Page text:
Car virus myth debunked
Rumours that the Bluetooth systems of cars are at risk from infection from mobile phone viruses have been debunked.
Anti-virus firm F-Secure tested a Toyota Prius and failed, despite exhaustive attempts, to infect the car's systems with variants of the infamous Cabir worm, the most wide-spreading piece of mobile code malware to date.
F-Secure's experiment confirms Toyota's rebuttal of rumours that on-board computers of its Lexus cars were susceptible to infection by viruses that spread using Bluetooth, such as Cabir.
Toyota said its Lexus (and Prius) cars do not use Symbian OS, and therefore can't be infected by Cabir. F-Secure's tests confirmed this. They also showed that on-board systems ignored the Bluetooth traffic generated by an infected mobile phone. Even attempts to transfer Cabir-infected SIS files to the car manually using a special file transfer program failed.
An F-Secure researcher also tried other Bluetooth attacks against the car on got the shock of his life when car systems locked up displaying the following error message: "The transmission lock mechanism is abnormal. Park your car on a flat surface, and fully apply the hand brake". Blimey.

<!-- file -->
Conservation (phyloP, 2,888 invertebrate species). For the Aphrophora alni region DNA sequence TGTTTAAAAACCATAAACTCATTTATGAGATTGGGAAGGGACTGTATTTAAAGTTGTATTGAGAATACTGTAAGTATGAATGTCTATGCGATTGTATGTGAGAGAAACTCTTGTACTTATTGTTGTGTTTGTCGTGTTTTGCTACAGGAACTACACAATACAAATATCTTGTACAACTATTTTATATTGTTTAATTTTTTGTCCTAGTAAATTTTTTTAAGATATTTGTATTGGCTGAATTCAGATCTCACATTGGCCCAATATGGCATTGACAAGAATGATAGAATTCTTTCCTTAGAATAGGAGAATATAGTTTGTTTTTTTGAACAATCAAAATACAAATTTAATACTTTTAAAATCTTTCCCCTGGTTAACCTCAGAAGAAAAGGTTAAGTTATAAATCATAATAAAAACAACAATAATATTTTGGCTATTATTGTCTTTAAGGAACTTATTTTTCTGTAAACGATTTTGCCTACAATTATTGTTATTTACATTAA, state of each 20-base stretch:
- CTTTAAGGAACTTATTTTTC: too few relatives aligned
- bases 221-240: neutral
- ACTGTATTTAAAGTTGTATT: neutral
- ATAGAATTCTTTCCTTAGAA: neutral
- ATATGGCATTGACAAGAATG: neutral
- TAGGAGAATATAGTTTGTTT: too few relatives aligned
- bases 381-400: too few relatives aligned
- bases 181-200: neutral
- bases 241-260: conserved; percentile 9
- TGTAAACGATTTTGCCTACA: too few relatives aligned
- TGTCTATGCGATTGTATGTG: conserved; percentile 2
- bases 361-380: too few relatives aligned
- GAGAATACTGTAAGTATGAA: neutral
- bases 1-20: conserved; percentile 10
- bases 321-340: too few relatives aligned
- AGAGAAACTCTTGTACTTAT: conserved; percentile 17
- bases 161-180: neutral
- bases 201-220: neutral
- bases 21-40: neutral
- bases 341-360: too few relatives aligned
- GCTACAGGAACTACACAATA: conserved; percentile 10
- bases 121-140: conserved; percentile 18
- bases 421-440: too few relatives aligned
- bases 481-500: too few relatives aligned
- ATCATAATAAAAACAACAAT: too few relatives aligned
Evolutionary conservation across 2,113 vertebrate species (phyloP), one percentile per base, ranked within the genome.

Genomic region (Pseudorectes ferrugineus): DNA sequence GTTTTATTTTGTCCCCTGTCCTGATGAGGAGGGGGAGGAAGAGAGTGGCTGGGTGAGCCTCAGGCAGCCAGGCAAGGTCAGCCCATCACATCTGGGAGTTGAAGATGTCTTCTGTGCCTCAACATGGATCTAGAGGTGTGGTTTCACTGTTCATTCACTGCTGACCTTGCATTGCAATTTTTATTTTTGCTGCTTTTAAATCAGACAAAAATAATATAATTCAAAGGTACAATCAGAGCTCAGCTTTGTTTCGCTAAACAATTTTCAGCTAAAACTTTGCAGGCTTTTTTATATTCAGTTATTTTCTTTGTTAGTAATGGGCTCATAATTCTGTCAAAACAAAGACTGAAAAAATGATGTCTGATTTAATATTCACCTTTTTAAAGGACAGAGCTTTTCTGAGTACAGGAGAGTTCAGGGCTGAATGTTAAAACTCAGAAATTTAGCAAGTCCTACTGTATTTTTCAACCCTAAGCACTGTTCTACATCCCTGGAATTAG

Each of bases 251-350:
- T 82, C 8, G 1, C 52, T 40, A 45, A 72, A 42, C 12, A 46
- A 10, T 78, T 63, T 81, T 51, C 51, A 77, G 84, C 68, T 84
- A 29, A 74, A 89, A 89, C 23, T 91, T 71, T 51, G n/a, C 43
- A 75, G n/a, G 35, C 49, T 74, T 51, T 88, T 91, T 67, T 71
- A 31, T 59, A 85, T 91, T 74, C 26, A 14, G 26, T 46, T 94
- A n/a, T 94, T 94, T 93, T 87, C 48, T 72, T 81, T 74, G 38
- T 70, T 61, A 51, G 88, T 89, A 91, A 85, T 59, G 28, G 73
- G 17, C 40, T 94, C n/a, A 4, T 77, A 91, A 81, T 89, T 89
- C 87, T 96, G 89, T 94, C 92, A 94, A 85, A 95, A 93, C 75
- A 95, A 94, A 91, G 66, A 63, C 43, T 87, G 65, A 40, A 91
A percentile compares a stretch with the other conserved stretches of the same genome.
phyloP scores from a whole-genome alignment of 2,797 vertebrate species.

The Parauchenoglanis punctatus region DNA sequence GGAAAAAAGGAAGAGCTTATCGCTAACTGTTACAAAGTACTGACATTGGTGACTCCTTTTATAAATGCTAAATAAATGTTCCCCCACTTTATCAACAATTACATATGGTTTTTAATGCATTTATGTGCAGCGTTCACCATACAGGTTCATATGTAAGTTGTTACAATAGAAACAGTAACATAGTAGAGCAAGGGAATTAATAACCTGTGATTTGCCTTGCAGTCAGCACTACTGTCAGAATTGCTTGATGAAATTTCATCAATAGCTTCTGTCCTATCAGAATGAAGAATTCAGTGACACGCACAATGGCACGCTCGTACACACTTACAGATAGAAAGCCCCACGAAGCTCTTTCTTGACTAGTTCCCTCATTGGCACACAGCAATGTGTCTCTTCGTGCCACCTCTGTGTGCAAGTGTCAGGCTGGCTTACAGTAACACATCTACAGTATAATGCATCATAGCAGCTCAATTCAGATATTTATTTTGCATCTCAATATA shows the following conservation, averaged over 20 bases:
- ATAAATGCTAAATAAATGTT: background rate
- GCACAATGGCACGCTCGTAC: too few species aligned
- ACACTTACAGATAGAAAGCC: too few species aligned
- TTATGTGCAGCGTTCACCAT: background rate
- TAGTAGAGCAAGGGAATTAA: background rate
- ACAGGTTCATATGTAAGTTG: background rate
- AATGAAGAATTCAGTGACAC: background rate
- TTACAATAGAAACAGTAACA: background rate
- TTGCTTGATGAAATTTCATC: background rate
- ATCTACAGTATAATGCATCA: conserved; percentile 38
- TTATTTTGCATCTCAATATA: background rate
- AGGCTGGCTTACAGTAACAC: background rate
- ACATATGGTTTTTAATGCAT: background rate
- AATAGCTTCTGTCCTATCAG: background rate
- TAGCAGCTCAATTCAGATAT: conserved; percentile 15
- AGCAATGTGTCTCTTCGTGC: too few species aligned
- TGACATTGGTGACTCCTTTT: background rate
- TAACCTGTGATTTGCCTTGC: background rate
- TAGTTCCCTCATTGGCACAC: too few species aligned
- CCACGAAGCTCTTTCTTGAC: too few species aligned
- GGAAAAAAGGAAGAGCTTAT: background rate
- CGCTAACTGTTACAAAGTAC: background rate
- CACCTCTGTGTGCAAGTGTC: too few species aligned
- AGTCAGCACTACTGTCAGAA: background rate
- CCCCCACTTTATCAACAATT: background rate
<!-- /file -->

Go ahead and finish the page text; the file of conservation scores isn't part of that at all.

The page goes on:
Restarting the car cleared the problem but the same test repeatedly crashed car computer systems. The behaviour raised serious concerns. But after double checking systems F-Secure realised low-battery voltage - rather than Bluetooth attacks - were responsible for the car's systems going haywire.
"After fixing the battery problem, we continued tests and Toyota Prius performed admirably. We managed to find one minor issue with the system (a corrupted phone name would freeze the on-board display), but otherwise the Prius Bluetooth system was far more stable than our test phones and PCs. We had to reboot our test systems several times as their Bluetooth systems died on us, while Toyota Prius just kept going," Jarno Niemela, a researcher at F-Secure's Labs who carried out the tests, concluded. ®
Sponsored: 2016 Cyberthreat defense report